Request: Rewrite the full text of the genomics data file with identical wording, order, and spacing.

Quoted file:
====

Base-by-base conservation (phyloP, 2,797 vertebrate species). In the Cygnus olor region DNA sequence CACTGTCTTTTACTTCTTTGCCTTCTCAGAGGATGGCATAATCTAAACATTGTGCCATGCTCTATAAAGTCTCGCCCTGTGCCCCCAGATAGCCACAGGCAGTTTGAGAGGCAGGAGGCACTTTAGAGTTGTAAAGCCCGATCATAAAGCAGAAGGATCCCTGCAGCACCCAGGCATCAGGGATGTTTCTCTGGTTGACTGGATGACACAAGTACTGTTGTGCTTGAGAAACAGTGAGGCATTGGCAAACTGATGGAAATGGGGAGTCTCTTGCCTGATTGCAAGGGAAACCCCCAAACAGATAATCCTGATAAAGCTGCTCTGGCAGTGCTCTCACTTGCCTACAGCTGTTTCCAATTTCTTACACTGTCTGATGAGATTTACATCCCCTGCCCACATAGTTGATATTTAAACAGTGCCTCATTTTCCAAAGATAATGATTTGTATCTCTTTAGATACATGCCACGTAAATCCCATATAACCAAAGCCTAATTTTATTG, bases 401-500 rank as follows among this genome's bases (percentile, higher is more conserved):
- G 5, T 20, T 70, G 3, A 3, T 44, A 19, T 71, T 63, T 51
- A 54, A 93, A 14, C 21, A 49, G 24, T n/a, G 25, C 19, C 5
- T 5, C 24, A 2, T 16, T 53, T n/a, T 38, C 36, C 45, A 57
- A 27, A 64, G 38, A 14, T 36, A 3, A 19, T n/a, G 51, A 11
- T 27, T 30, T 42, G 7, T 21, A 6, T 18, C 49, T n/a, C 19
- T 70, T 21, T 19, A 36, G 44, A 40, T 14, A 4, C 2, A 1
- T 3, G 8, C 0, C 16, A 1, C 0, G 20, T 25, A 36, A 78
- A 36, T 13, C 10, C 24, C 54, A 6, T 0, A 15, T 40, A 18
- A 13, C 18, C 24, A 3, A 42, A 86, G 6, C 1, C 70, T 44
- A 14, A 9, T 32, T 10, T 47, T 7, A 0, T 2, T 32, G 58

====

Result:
Base-by-base conservation (phyloP, 2,797 vertebrate species). In the Cygnus olor region DNA sequence CACTGTCTTTTACTTCTTTGCCTTCTCAGAGGATGGCATAATCTAAACATTGTGCCATGCTCTATAAAGTCTCGCCCTGTGCCCCCAGATAGCCACAGGCAGTTTGAGAGGCAGGAGGCACTTTAGAGTTGTAAAGCCCGATCATAAAGCAGAAGGATCCCTGCAGCACCCAGGCATCAGGGATGTTTCTCTGGTTGACTGGATGACACAAGTACTGTTGTGCTTGAGAAACAGTGAGGCATTGGCAAACTGATGGAAATGGGGAGTCTCTTGCCTGATTGCAAGGGAAACCCCCAAACAGATAATCCTGATAAAGCTGCTCTGGCAGTGCTCTCACTTGCCTACAGCTGTTTCCAATTTCTTACACTGTCTGATGAGATTTACATCCCCTGCCCACATAGTTGATATTTAAACAGTGCCTCATTTTCCAAAGATAATGATTTGTATCTCTTTAGATACATGCCACGTAAATCCCATATAACCAAAGCCTAATTTTATTG, bases 401-500 rank as follows among this genome's bases (percentile, higher is more conserved):
- G 5, T 20, T 70, G 3, A 3, T 44, A 19, T 71, T 63, T 51
- A 54, A 93, A 14, C 21, A 49, G 24, T n/a, G 25, C 19, C 5
- T 5, C 24, A 2, T 16, T 53, T n/a, T 38, C 36, C 45, A 57
- A 27, A 64, G 38, A 14, T 36, A 3, A 19, T n/a, G 51, A 11
- T 27, T 30, T 42, G 7, T 21, A 6, T 18, C 49, T n/a, C 19
- T 70, T 21, T 19, A 36, G 44, A 40, T 14, A 4, C 2, A 1
- T 3, G 8, C 0, C 16, A 1, C 0, G 20, T 25, A 36, A 78
- A 36, T 13, C 10, C 24, C 54, A 6, T 0, A 15, T 40, A 18
- A 13, C 18, C 24, A 3, A 42, A 86, G 6, C 1, C 70, T 44
- A 14, A 9, T 32, T 10, T 47, T 7, A 0, T 2, T 32, G 58